Powerful, Yet Less Commonly Used: Procedures and Techniques That You Should Know
Art Carpenter
Sunday, September 16, 2012, 8:00am - 12:00pm


The SAS® System includes a vast array of tools that provide the programmer with a vast amount of power to do all sorts of things. Just in the Base system alone there are over 50 procedures and more are being added with each new release of the software. Some of these procedures and techniques you will probably never use, and some although very useful are very underutilized.

A few of these underutilized procedures are new, some of the techniques are perceived to be difficult to learn. All offer huge benefits to the programmers that can make use of them.

This Seminar will cover a number of these underutilized, but often extremely powerful and useful procedures and techniques. Although of potential value to programmers of any ability level this Seminar is designed for newer and intermediate level programmers.




Missing Data
Taylor Lewis
Sunday, September 16, 2012, 8:00am - 12:00pm


Missing data present a dilemma to applied researchers, especially those analyzing data from surveys. Although a common approach is case- or list-wise deletion, in which the missing data are essentially ignored, alternatives are available and may be preferable in many circumstances. Two classes of compensation techniques are explored in detail: 1) reweighting the observed data and 2) imputing, or filling in, the missing data. The course is a blend of theory and real-life examples, with a focus on the SAS syntax necessary to apply the methods in practice. Specific topics to be discussed include the following:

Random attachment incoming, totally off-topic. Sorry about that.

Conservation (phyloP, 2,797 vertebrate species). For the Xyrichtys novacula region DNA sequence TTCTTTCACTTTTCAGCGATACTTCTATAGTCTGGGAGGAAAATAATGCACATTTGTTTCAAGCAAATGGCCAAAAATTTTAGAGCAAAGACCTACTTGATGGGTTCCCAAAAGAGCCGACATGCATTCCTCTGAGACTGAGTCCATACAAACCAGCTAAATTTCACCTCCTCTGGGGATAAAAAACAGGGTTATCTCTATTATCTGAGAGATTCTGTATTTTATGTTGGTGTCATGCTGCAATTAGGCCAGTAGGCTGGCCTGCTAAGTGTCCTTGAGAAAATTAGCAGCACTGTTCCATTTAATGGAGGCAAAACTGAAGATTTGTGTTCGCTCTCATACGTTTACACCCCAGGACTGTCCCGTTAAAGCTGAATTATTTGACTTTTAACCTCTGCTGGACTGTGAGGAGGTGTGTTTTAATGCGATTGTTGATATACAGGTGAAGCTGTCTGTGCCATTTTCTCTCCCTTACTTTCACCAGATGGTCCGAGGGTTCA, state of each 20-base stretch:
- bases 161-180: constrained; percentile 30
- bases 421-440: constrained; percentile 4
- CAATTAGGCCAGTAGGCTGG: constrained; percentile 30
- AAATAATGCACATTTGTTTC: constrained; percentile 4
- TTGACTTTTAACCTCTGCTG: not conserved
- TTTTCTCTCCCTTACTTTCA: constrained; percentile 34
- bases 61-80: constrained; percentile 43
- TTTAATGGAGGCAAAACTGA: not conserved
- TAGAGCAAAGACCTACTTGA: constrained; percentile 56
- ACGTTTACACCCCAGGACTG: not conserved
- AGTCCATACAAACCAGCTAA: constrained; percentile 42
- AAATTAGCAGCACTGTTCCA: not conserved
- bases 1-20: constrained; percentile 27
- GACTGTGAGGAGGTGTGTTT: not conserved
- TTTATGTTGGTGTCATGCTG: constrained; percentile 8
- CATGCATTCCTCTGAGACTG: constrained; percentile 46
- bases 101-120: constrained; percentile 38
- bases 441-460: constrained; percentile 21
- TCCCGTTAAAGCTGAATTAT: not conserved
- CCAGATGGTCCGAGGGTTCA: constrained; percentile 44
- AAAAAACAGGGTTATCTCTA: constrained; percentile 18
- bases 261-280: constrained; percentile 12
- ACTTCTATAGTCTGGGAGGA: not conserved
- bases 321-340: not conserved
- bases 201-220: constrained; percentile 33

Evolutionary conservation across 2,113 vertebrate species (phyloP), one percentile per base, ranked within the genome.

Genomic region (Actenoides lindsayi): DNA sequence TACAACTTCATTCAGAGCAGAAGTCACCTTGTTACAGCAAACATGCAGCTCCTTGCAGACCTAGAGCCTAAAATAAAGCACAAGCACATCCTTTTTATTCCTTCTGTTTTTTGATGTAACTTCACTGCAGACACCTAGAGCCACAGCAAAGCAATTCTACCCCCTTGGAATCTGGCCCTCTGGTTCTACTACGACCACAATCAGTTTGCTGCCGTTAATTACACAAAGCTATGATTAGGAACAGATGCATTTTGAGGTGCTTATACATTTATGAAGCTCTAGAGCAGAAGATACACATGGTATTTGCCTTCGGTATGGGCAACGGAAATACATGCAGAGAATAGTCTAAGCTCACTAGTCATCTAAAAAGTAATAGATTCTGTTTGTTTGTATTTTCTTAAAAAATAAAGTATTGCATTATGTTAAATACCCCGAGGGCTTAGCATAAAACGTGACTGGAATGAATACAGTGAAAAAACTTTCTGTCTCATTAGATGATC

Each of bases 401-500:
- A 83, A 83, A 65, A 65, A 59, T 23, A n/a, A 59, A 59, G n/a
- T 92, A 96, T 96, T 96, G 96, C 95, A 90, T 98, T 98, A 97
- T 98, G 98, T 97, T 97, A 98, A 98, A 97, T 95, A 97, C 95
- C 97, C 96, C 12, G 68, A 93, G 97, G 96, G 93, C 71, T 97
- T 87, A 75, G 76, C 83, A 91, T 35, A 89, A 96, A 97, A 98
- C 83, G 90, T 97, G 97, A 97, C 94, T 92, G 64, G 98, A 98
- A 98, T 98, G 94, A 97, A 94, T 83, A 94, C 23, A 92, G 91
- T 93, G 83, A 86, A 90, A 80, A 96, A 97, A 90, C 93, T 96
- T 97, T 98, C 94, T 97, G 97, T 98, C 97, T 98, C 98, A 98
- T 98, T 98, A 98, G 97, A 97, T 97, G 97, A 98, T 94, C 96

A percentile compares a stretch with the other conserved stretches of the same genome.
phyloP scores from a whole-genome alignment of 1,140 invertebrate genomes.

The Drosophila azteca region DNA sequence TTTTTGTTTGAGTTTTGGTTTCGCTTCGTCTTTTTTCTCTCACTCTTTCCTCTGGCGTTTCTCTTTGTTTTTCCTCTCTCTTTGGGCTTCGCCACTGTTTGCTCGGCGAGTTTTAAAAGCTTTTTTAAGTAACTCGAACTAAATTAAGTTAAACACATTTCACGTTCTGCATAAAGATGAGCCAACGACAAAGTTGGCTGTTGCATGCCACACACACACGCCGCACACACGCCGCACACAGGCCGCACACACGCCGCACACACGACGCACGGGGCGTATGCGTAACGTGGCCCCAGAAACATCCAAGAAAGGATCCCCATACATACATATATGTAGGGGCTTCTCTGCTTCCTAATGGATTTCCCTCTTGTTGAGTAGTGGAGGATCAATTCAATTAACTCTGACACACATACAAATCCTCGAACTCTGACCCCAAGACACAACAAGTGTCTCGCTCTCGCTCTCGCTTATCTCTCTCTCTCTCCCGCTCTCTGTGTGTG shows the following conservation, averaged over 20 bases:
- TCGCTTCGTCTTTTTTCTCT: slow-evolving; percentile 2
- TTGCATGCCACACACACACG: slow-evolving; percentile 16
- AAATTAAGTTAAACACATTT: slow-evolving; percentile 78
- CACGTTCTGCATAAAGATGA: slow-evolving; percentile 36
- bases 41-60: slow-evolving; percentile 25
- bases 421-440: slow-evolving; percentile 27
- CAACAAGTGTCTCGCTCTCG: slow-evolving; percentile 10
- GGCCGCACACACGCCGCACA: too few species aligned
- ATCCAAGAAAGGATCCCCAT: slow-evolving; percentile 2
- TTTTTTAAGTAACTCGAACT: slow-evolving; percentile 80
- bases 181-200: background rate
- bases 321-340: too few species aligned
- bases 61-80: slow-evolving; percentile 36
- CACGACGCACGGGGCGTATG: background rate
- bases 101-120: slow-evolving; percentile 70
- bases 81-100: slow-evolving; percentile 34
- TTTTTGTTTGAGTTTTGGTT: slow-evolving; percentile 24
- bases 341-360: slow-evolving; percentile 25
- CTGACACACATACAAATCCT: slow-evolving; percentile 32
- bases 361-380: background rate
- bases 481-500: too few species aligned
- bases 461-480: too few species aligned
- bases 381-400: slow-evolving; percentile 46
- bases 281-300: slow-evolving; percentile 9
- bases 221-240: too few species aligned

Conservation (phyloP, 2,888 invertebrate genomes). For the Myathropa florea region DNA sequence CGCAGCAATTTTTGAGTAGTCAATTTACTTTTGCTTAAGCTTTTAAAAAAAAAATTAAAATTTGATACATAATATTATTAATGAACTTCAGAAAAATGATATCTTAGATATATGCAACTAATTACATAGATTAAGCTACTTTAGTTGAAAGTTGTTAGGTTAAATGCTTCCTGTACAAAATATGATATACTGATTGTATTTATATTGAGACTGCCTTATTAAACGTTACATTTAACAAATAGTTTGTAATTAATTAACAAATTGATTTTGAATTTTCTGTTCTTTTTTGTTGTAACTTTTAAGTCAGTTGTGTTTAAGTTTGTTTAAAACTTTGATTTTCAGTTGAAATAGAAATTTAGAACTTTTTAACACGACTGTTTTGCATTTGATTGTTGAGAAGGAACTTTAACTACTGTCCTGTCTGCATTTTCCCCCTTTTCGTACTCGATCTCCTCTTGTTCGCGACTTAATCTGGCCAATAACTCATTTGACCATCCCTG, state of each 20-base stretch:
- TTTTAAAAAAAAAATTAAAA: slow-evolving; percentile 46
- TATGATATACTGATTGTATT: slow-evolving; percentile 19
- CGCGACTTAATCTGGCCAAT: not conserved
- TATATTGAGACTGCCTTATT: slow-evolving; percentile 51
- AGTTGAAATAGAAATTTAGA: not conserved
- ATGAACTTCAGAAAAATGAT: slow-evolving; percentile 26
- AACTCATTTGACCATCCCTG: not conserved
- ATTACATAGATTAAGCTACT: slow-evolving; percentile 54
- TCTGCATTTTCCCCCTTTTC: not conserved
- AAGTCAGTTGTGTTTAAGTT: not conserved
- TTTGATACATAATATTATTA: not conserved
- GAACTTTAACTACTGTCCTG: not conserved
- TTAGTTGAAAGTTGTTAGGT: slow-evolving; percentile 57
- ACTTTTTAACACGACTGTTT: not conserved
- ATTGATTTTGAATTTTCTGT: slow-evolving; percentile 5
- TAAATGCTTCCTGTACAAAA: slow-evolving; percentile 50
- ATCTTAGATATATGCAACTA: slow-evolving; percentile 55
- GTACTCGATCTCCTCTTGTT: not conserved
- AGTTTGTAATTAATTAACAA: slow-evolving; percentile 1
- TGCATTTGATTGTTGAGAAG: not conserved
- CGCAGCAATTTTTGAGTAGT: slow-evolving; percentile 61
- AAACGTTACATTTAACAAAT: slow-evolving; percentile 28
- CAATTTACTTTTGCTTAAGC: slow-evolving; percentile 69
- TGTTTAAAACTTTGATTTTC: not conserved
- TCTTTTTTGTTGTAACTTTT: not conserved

• Adjustment cell reweighting
  • Propensity score reweighting
  • Poststratification
  • Raking
  • Cell-based (hot-deck) imputation
  • Model-based imputation
  • Single vs. multiple imputation



Exploring SAS Hash Programming Techniques
Kirk Lafler
Sunday, September 16, 2012, 1:00pm - 5:00pm


Beginning in Version 9.1, SAS® software supports a DATA step programming technique known as hash that can help improve the way table lookup, search, sort, and join operations are performed. This course explores what a hash object is, how it works, and the syntax required. Topics include how the hash object can be used to perform in-memory data sorts, search memory-resident data using a simple key to find a single value, use a hash object to reduce the number of steps in a program, allocate memory on demand, as well as more complex programming techniques that use a composite key to search for multiple values.